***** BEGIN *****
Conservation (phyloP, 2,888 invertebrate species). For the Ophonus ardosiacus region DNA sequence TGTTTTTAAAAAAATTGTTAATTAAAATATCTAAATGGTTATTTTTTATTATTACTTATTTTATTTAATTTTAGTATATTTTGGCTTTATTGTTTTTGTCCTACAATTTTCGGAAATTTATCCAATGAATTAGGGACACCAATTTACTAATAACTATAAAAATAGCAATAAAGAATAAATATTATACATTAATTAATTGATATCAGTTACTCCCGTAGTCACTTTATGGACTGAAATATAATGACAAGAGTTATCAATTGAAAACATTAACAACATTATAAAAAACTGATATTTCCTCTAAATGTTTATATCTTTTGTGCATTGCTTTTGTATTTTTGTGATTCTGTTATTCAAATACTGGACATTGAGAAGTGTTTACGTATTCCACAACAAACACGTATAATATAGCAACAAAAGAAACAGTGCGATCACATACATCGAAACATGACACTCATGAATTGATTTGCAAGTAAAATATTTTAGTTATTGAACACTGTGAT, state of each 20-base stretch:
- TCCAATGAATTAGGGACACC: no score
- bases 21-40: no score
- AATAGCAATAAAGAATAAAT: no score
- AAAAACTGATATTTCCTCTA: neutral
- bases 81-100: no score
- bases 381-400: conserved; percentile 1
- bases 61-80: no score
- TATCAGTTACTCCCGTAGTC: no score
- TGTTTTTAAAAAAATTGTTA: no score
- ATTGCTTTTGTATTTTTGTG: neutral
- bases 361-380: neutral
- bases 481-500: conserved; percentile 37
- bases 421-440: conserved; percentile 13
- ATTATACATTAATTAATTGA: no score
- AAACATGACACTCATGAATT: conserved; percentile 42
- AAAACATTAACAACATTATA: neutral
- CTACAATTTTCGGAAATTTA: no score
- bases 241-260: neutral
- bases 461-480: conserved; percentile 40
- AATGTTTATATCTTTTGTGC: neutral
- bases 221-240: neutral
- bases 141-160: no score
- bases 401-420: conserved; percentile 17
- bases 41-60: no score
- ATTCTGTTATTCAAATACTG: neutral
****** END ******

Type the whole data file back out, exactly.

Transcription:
Conservation (phyloP, 2,888 invertebrate species). For the Ophonus ardosiacus region DNA sequence TGTTTTTAAAAAAATTGTTAATTAAAATATCTAAATGGTTATTTTTTATTATTACTTATTTTATTTAATTTTAGTATATTTTGGCTTTATTGTTTTTGTCCTACAATTTTCGGAAATTTATCCAATGAATTAGGGACACCAATTTACTAATAACTATAAAAATAGCAATAAAGAATAAATATTATACATTAATTAATTGATATCAGTTACTCCCGTAGTCACTTTATGGACTGAAATATAATGACAAGAGTTATCAATTGAAAACATTAACAACATTATAAAAAACTGATATTTCCTCTAAATGTTTATATCTTTTGTGCATTGCTTTTGTATTTTTGTGATTCTGTTATTCAAATACTGGACATTGAGAAGTGTTTACGTATTCCACAACAAACACGTATAATATAGCAACAAAAGAAACAGTGCGATCACATACATCGAAACATGACACTCATGAATTGATTTGCAAGTAAAATATTTTAGTTATTGAACACTGTGAT, state of each 20-base stretch:
- TCCAATGAATTAGGGACACC: no score
- bases 21-40: no score
- AATAGCAATAAAGAATAAAT: no score
- AAAAACTGATATTTCCTCTA: neutral
- bases 81-100: no score
- bases 381-400: conserved; percentile 1
- bases 61-80: no score
- TATCAGTTACTCCCGTAGTC: no score
- TGTTTTTAAAAAAATTGTTA: no score
- ATTGCTTTTGTATTTTTGTG: neutral
- bases 361-380: neutral
- bases 481-500: conserved; percentile 37
- bases 421-440: conserved; percentile 13
- ATTATACATTAATTAATTGA: no score
- AAACATGACACTCATGAATT: conserved; percentile 42
- AAAACATTAACAACATTATA: neutral
- CTACAATTTTCGGAAATTTA: no score
- bases 241-260: neutral
- bases 461-480: conserved; percentile 40
- AATGTTTATATCTTTTGTGC: neutral
- bases 221-240: neutral
- bases 141-160: no score
- bases 401-420: conserved; percentile 17
- bases 41-60: no score
- ATTCTGTTATTCAAATACTG: neutral